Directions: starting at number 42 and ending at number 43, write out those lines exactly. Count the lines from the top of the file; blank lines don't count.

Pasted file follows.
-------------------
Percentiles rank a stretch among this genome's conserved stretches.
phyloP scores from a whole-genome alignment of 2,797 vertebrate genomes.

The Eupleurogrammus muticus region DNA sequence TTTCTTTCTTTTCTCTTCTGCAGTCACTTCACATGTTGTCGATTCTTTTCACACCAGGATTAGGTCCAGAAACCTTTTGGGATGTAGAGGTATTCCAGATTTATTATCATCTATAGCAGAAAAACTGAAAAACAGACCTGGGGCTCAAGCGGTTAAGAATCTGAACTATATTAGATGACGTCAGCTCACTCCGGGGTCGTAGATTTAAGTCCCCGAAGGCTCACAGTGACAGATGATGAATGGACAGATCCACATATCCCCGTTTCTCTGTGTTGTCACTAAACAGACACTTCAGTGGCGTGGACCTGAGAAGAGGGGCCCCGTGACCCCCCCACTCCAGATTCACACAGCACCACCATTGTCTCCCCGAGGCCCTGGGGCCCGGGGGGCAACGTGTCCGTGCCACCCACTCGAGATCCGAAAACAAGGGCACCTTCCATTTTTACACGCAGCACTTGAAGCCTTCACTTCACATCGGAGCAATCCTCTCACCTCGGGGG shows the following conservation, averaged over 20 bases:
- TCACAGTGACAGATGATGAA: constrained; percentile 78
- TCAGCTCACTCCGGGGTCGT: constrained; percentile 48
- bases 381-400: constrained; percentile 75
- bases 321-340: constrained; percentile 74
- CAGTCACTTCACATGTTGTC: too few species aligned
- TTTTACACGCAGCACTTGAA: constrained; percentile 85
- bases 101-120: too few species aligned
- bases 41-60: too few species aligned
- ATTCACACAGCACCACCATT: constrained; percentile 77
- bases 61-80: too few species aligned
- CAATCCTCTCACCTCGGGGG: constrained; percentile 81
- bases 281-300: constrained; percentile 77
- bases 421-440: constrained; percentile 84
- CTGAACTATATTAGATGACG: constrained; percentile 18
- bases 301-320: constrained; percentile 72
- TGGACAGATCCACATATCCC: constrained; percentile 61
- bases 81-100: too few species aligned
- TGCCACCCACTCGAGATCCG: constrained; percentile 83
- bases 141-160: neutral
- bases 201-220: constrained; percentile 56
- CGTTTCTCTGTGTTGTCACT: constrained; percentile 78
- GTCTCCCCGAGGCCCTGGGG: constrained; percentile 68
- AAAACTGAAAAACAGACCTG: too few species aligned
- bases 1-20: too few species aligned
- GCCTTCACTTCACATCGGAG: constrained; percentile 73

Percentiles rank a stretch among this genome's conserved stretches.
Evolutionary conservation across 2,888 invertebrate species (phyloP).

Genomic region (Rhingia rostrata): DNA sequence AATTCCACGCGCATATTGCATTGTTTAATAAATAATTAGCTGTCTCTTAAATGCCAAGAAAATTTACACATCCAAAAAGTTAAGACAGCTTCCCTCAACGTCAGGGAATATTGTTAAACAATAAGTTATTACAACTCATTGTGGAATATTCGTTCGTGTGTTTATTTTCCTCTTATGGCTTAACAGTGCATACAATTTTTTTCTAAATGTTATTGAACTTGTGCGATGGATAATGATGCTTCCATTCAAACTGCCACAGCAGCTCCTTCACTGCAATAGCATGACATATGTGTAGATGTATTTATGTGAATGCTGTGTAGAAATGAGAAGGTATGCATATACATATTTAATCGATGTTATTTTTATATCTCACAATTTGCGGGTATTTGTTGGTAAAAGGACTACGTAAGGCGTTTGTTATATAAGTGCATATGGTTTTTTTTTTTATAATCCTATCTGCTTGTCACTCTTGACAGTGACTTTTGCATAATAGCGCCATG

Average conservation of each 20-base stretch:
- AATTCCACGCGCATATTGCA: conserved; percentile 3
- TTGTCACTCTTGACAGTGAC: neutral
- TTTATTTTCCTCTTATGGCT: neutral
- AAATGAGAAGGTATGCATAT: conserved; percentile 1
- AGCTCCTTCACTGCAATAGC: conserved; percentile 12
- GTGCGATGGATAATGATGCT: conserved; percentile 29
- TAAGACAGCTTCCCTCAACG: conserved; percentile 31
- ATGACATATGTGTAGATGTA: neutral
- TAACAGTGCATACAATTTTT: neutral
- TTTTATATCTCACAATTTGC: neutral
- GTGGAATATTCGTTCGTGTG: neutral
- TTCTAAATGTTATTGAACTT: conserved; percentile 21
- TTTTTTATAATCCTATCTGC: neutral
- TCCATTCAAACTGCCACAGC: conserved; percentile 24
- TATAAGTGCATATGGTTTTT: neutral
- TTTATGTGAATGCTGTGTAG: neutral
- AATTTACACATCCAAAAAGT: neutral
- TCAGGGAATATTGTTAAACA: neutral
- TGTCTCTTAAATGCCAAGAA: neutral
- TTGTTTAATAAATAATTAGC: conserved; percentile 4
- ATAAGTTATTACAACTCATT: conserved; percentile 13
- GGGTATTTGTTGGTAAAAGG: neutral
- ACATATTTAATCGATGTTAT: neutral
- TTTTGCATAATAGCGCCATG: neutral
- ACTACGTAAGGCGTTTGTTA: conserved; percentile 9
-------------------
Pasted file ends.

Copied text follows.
- TTTTATATCTCACAATTTGC: neutral
- GTGGAATATTCGTTCGTGTG: neutral